By Donal R. Mullineaux 

U. S. Geological Survey Professional Paper 1563

Tephra Set P

Set P consists of a series of thin layers of gray dacitic ash and small lapilli that overlies a single basal layer of lapilli and bombs in ash (figs. 44, 45). All the layers contain abundant lithic fragments, and, overall, lithics are more abundant than pumice clasts. Near the volcano, set P typically comprises a group of thin, light- and dark-gray strata sandwiched between finer, reddish-brown and purplish-brown ash beds. The set as a whole is similar in thickness and grain size to the group of thin beds that makes up the upper part of set Y but is separated from the latter by the relatively thick ash bed pbp. Set P contains no layers as thick or as coarse as the major layers in the older dacitic sets S, J, and Y or in the younger set W.

Figure 44. Tephra set P. A, About 8 km northeast of Mount St. Helens where layer Pm is relatively prominent and layer Py obscure (P-la). B, About 8 km east-southeast of the volcano where layer Pm is obscure and layer Py prominent (P-1b). See also figure 53. (A=83K) (B=114K)

Set P appears unweathered and is grayer in outcrops than underlying and overlying tephra sets. No soil profiles were identified within or at the top of the set.

Figure 45. Composite columnar section of tephra set P, Mount St. Helens. (13K)

Pyroclastic-flow, surge, and ash-cloud deposits are conspicuously interbedded with tephra in set P, from nearly its base to its top (Crandell and Mullineaux, 1973).


Set P consists chiefly of fresh lithic material and pumice; lithic material predominates in all but the topmost layer Py. Both pumice and fresh lithic fragments contain only hypersthene and hornblende as abundant ferromagnesian minerals. Chemical analyses of five pumice samples, including one from each named layer, show a range of SiO2 from about 62.5 to 64.5 percent.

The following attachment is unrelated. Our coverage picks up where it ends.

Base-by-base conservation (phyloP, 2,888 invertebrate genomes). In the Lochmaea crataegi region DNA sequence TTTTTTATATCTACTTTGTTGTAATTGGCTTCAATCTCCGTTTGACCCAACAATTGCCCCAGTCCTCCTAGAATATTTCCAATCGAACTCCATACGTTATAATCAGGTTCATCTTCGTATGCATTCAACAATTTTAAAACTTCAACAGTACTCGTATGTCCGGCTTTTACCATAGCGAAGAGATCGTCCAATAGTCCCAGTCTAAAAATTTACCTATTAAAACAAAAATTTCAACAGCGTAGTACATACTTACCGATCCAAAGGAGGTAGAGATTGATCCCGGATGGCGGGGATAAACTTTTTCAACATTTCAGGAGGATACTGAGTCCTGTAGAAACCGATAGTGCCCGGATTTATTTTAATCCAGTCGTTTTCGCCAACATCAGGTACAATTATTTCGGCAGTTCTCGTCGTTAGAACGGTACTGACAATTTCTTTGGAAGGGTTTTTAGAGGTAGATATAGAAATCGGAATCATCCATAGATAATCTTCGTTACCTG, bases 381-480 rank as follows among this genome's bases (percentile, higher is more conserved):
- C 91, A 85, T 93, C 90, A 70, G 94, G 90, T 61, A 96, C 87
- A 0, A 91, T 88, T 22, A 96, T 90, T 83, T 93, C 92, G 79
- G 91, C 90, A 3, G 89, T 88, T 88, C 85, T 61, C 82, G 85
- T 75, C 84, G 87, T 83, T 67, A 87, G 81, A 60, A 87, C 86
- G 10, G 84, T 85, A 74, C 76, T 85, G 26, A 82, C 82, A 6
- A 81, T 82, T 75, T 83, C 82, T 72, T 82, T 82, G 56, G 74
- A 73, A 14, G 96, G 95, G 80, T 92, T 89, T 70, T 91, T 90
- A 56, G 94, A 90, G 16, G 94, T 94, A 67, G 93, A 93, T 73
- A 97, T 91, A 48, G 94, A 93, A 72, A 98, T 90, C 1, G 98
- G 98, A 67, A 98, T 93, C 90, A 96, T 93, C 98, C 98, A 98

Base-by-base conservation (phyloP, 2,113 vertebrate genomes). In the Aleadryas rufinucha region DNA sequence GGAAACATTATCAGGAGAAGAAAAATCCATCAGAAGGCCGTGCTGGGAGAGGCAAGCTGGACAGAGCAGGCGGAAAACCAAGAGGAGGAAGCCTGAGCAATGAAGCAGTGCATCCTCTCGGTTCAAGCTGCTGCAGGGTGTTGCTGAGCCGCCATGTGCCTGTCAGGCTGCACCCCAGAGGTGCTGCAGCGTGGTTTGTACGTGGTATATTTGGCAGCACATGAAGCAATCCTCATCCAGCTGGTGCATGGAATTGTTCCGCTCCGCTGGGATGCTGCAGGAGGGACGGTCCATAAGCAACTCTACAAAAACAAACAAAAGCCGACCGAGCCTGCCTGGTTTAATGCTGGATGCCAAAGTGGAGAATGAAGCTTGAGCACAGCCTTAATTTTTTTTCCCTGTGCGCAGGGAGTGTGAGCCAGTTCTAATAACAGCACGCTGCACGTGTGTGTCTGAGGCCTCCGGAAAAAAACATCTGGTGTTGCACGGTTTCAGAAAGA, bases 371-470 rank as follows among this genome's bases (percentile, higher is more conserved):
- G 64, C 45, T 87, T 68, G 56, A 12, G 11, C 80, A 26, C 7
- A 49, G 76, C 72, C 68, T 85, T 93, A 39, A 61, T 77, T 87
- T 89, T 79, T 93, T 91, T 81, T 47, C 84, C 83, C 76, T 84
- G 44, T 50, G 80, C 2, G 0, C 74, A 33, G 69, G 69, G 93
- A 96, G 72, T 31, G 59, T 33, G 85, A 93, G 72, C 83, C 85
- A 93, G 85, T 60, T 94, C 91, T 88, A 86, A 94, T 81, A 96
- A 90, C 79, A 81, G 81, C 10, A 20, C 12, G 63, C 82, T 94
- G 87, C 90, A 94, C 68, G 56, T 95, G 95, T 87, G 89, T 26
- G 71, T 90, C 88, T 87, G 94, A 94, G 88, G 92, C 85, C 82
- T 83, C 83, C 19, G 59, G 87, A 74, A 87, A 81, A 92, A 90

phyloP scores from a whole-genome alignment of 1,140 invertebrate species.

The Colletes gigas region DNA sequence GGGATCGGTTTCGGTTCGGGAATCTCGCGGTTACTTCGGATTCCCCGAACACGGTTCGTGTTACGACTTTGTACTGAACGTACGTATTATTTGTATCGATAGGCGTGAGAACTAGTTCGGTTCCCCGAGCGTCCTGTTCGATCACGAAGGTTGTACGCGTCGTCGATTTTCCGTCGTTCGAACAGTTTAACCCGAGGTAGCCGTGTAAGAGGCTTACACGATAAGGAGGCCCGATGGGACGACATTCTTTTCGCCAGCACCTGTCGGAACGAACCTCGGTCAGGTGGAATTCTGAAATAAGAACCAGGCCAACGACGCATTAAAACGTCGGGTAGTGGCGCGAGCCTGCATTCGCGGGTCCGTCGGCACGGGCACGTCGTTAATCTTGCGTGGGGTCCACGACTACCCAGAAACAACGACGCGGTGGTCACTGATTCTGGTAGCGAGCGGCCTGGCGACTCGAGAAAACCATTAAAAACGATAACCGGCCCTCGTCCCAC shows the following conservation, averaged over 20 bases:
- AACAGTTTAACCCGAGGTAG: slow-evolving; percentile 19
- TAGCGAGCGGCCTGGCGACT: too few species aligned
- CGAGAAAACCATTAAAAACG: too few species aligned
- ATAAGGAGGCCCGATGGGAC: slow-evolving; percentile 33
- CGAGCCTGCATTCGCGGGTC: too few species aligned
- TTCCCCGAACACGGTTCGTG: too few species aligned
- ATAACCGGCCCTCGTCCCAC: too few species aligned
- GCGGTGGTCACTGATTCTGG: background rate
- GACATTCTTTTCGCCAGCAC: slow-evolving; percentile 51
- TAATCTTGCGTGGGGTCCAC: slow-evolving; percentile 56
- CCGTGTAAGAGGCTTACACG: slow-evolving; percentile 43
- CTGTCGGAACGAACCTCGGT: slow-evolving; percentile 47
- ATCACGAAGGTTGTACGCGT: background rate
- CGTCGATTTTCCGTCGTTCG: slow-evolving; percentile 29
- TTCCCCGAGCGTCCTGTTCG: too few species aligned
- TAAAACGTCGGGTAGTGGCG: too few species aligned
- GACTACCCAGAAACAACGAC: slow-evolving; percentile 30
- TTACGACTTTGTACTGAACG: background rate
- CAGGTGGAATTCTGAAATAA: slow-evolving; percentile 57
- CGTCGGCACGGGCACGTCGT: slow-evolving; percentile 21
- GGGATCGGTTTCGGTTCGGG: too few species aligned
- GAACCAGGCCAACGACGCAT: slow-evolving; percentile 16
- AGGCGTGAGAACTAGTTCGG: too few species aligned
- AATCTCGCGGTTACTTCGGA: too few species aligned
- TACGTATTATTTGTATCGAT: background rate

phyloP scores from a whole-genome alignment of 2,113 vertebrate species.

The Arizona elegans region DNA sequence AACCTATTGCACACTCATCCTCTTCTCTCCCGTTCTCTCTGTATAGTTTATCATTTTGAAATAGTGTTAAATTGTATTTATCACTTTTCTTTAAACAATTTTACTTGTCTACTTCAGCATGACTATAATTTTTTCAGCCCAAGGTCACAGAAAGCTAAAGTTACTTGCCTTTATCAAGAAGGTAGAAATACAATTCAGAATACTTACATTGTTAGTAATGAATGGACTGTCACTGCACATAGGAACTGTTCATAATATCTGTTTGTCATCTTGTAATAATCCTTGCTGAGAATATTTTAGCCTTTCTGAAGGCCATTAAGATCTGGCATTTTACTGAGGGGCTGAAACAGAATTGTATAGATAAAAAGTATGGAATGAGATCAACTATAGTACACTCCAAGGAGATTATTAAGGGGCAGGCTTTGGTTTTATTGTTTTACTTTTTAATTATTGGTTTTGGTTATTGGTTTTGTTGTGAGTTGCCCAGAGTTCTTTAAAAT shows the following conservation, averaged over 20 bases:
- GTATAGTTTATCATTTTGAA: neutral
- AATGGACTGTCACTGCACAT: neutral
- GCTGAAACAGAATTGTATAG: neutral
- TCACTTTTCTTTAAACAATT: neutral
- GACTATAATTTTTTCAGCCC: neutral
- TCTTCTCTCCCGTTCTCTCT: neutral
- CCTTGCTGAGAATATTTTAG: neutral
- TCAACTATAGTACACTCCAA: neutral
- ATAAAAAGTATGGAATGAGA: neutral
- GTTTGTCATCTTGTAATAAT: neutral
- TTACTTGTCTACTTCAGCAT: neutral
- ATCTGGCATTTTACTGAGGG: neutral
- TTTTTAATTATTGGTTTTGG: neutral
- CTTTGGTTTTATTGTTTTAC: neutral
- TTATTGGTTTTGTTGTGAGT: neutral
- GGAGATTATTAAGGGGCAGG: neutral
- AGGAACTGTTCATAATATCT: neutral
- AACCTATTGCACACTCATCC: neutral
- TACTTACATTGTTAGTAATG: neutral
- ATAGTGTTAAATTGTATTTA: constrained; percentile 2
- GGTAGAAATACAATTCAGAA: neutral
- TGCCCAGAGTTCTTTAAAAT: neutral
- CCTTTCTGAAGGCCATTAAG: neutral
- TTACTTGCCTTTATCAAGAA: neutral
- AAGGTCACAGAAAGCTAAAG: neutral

Diagnostic features

In the field, set P is recognizable as a sequence of thin, gray, fine-grained beds that overlies a coarse, poorly sorted basal layer. Except for the basal layer, the set is similar in grain size and bed thickness to the upper part of the underlying set Y. Ferromagnesian mineral content, however, readily distinguishes set P from set Y and from other older tephras except the much coarser and strongly oxidized set J.

Set P is readily differentiated from the overlying scoriaceous set B by its color, ferromagnesian mineral content, and chemical composition. It is distinguished from younger dacitic pumice in set W by its high proportion of lithic fragments, absence of thick, coarse beds, stratigraphic relation to set B, and ferromagnesian minerals. Set P pumice has lower ratios of hypersthene to hornblende than set W pumice, and the hypersthene of set P has lower refractive indices.

Stratigraphic relations

Set P overlies set Y all around the volcano and is separated from it in many places by ash bed pbp. Carbonaceous material, which is common at the base of set P, indicates that vegetation was established after deposition of set Y but before eruption of set P.

Set P is overlain by set B near the volcano and is separated from it by the purplish-brown ash bed v. No evidence of a time lapse between deposition of set P and the overlying ash was observed.

Distribution and thickness

Set P tephra containing lapilli crops out from northeast to south of the volcano, and ash that is compositionally similar was observed in all other directions.

The maximum known thickness of set P tephra is about 50 cm, at the northeast base of the mountain 5 km from its center (fig. 46). The actual thickness of tephra probably is closer to 100 cm, but ash-size tephra near the volcano commonly cannot be distinguished satisfactorily from ash-cloud deposits. At many sites the stratigraphic interval containing set P tephra is 200 - 300 cm vertically. The excess thickness results from interbedded deposits of flowage origin.

Figure 46. Thickness (in centimeters) of tephra set P, Mount St. Helens. Thickness is cumulative thickness of strata interpreted as tephra; most stratigraphic sections also include interbedded deposits of flowage origin. (8K)

At 8 km northeast of the volcano, set P is as thick as 40 cm, and at 8 km to the southeast as thick as 30 cm. At that distance to the south and west, it probably consists of only a few centimeters of ash. Although some beds of ash on the south and west flanks may be tephra, most ash there probably was derived from flowage events.

Downwind, tephra of set P has been found 80-100 km to the northeast in Mount Rainier National Park (Mullineaux, 1974) and about 50 km to the east at Mount Adams (J.W. Vallance, 1982, written commun.). In addition, set P ash has been tentatively identified (Westgate 1977) about 400 km to the north-northeast in Canada. These downwind beds have not been correlated with specific layers at Mount St. Helens.